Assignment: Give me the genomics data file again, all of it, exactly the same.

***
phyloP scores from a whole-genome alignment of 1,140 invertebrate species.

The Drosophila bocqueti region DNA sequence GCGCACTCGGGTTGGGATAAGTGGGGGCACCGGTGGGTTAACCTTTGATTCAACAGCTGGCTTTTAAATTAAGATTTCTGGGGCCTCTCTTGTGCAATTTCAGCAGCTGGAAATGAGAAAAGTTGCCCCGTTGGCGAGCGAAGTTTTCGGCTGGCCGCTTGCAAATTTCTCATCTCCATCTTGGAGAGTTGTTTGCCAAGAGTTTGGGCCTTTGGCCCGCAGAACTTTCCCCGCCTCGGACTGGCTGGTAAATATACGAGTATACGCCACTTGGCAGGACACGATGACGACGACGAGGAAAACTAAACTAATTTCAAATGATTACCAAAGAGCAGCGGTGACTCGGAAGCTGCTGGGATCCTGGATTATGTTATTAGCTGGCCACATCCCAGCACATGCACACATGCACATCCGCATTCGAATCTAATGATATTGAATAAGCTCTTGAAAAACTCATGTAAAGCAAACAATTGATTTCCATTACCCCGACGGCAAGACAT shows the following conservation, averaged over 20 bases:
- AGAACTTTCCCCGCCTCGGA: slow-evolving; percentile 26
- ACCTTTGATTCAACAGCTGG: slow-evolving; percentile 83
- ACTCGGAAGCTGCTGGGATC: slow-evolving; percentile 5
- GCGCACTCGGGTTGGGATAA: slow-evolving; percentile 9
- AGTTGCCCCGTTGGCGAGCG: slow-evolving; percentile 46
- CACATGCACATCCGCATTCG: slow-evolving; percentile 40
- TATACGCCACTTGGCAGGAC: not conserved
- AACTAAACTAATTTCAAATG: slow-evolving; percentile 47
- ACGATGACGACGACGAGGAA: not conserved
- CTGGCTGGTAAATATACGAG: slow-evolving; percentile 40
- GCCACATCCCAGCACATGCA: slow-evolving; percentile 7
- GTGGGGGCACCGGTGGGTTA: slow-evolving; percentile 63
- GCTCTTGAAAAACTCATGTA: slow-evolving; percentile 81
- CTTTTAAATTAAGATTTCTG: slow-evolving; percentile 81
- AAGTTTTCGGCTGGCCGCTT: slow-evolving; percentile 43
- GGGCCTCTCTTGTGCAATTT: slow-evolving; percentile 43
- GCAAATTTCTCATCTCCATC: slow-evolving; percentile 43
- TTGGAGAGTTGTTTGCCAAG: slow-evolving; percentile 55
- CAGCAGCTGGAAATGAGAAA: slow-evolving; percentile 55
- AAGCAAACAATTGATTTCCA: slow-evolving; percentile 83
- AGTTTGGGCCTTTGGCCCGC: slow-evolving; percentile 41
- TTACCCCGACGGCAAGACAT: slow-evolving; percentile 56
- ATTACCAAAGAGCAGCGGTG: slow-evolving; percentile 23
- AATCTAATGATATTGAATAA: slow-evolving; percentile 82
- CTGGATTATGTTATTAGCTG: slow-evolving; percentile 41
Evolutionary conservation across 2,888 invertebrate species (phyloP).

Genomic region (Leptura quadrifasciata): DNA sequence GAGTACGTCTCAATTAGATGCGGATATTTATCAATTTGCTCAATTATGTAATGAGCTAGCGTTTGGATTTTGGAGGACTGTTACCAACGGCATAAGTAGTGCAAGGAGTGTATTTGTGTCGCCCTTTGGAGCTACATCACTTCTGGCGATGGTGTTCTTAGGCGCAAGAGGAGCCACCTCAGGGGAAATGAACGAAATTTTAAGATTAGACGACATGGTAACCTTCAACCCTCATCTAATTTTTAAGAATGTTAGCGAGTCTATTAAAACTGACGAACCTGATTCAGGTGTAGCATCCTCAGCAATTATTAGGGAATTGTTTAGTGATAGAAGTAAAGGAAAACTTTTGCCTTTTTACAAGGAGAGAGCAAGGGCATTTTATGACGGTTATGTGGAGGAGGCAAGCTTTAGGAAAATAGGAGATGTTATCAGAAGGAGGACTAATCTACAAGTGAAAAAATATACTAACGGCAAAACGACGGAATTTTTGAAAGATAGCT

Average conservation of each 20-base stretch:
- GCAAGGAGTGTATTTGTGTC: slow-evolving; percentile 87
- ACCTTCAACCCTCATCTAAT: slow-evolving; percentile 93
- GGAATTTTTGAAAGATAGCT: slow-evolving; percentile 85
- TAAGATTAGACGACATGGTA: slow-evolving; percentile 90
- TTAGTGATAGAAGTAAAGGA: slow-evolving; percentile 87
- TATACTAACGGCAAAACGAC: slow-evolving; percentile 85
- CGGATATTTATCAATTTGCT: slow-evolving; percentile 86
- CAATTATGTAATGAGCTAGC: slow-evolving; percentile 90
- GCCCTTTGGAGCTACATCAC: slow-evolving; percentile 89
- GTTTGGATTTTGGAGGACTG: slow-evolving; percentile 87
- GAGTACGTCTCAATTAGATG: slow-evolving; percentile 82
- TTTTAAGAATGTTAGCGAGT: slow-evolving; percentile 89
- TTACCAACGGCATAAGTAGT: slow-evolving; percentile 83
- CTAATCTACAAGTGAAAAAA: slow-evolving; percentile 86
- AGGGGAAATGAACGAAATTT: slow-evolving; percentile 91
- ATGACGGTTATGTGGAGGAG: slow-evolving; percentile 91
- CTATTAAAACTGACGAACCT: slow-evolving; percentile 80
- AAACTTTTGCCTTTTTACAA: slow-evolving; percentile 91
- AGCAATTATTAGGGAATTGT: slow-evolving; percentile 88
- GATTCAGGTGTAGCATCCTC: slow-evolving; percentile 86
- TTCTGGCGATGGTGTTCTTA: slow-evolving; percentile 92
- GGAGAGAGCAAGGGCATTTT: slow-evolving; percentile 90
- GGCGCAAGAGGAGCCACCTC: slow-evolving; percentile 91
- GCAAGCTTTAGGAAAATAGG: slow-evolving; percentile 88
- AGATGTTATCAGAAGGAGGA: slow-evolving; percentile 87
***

phyloP scores from a whole-genome alignment of 1,140 invertebrate species.

The Drosophila bocqueti region DNA sequence GCGCACTCGGGTTGGGATAAGTGGGGGCACCGGTGGGTTAACCTTTGATTCAACAGCTGGCTTTTAAATTAAGATTTCTGGGGCCTCTCTTGTGCAATTTCAGCAGCTGGAAATGAGAAAAGTTGCCCCGTTGGCGAGCGAAGTTTTCGGCTGGCCGCTTGCAAATTTCTCATCTCCATCTTGGAGAGTTGTTTGCCAAGAGTTTGGGCCTTTGGCCCGCAGAACTTTCCCCGCCTCGGACTGGCTGGTAAATATACGAGTATACGCCACTTGGCAGGACACGATGACGACGACGAGGAAAACTAAACTAATTTCAAATGATTACCAAAGAGCAGCGGTGACTCGGAAGCTGCTGGGATCCTGGATTATGTTATTAGCTGGCCACATCCCAGCACATGCACACATGCACATCCGCATTCGAATCTAATGATATTGAATAAGCTCTTGAAAAACTCATGTAAAGCAAACAATTGATTTCCATTACCCCGACGGCAAGACAT shows the following conservation, averaged over 20 bases:
- AGAACTTTCCCCGCCTCGGA: slow-evolving; percentile 26
- ACCTTTGATTCAACAGCTGG: slow-evolving; percentile 83
- ACTCGGAAGCTGCTGGGATC: slow-evolving; percentile 5
- GCGCACTCGGGTTGGGATAA: slow-evolving; percentile 9
- AGTTGCCCCGTTGGCGAGCG: slow-evolving; percentile 46
- CACATGCACATCCGCATTCG: slow-evolving; percentile 40
- TATACGCCACTTGGCAGGAC: not conserved
- AACTAAACTAATTTCAAATG: slow-evolving; percentile 47
- ACGATGACGACGACGAGGAA: not conserved
- CTGGCTGGTAAATATACGAG: slow-evolving; percentile 40
- GCCACATCCCAGCACATGCA: slow-evolving; percentile 7
- GTGGGGGCACCGGTGGGTTA: slow-evolving; percentile 63
- GCTCTTGAAAAACTCATGTA: slow-evolving; percentile 81
- CTTTTAAATTAAGATTTCTG: slow-evolving; percentile 81
- AAGTTTTCGGCTGGCCGCTT: slow-evolving; percentile 43
- GGGCCTCTCTTGTGCAATTT: slow-evolving; percentile 43
- GCAAATTTCTCATCTCCATC: slow-evolving; percentile 43
- TTGGAGAGTTGTTTGCCAAG: slow-evolving; percentile 55
- CAGCAGCTGGAAATGAGAAA: slow-evolving; percentile 55
- AAGCAAACAATTGATTTCCA: slow-evolving; percentile 83
- AGTTTGGGCCTTTGGCCCGC: slow-evolving; percentile 41
- TTACCCCGACGGCAAGACAT: slow-evolving; percentile 56
- ATTACCAAAGAGCAGCGGTG: slow-evolving; percentile 23
- AATCTAATGATATTGAATAA: slow-evolving; percentile 82
- CTGGATTATGTTATTAGCTG: slow-evolving; percentile 41
Evolutionary conservation across 2,888 invertebrate species (phyloP).

Genomic region (Leptura quadrifasciata): DNA sequence GAGTACGTCTCAATTAGATGCGGATATTTATCAATTTGCTCAATTATGTAATGAGCTAGCGTTTGGATTTTGGAGGACTGTTACCAACGGCATAAGTAGTGCAAGGAGTGTATTTGTGTCGCCCTTTGGAGCTACATCACTTCTGGCGATGGTGTTCTTAGGCGCAAGAGGAGCCACCTCAGGGGAAATGAACGAAATTTTAAGATTAGACGACATGGTAACCTTCAACCCTCATCTAATTTTTAAGAATGTTAGCGAGTCTATTAAAACTGACGAACCTGATTCAGGTGTAGCATCCTCAGCAATTATTAGGGAATTGTTTAGTGATAGAAGTAAAGGAAAACTTTTGCCTTTTTACAAGGAGAGAGCAAGGGCATTTTATGACGGTTATGTGGAGGAGGCAAGCTTTAGGAAAATAGGAGATGTTATCAGAAGGAGGACTAATCTACAAGTGAAAAAATATACTAACGGCAAAACGACGGAATTTTTGAAAGATAGCT

Average conservation of each 20-base stretch:
- GCAAGGAGTGTATTTGTGTC: slow-evolving; percentile 87
- ACCTTCAACCCTCATCTAAT: slow-evolving; percentile 93
- GGAATTTTTGAAAGATAGCT: slow-evolving; percentile 85
- TAAGATTAGACGACATGGTA: slow-evolving; percentile 90
- TTAGTGATAGAAGTAAAGGA: slow-evolving; percentile 87
- TATACTAACGGCAAAACGAC: slow-evolving; percentile 85
- CGGATATTTATCAATTTGCT: slow-evolving; percentile 86
- CAATTATGTAATGAGCTAGC: slow-evolving; percentile 90
- GCCCTTTGGAGCTACATCAC: slow-evolving; percentile 89
- GTTTGGATTTTGGAGGACTG: slow-evolving; percentile 87
- GAGTACGTCTCAATTAGATG: slow-evolving; percentile 82
- TTTTAAGAATGTTAGCGAGT: slow-evolving; percentile 89
- TTACCAACGGCATAAGTAGT: slow-evolving; percentile 83
- CTAATCTACAAGTGAAAAAA: slow-evolving; percentile 86
- AGGGGAAATGAACGAAATTT: slow-evolving; percentile 91
- ATGACGGTTATGTGGAGGAG: slow-evolving; percentile 91
- CTATTAAAACTGACGAACCT: slow-evolving; percentile 80
- AAACTTTTGCCTTTTTACAA: slow-evolving; percentile 91
- AGCAATTATTAGGGAATTGT: slow-evolving; percentile 88
- GATTCAGGTGTAGCATCCTC: slow-evolving; percentile 86
- TTCTGGCGATGGTGTTCTTA: slow-evolving; percentile 92
- GGAGAGAGCAAGGGCATTTT: slow-evolving; percentile 90
- GGCGCAAGAGGAGCCACCTC: slow-evolving; percentile 91
- GCAAGCTTTAGGAAAATAGG: slow-evolving; percentile 88
- AGATGTTATCAGAAGGAGGA: slow-evolving; percentile 87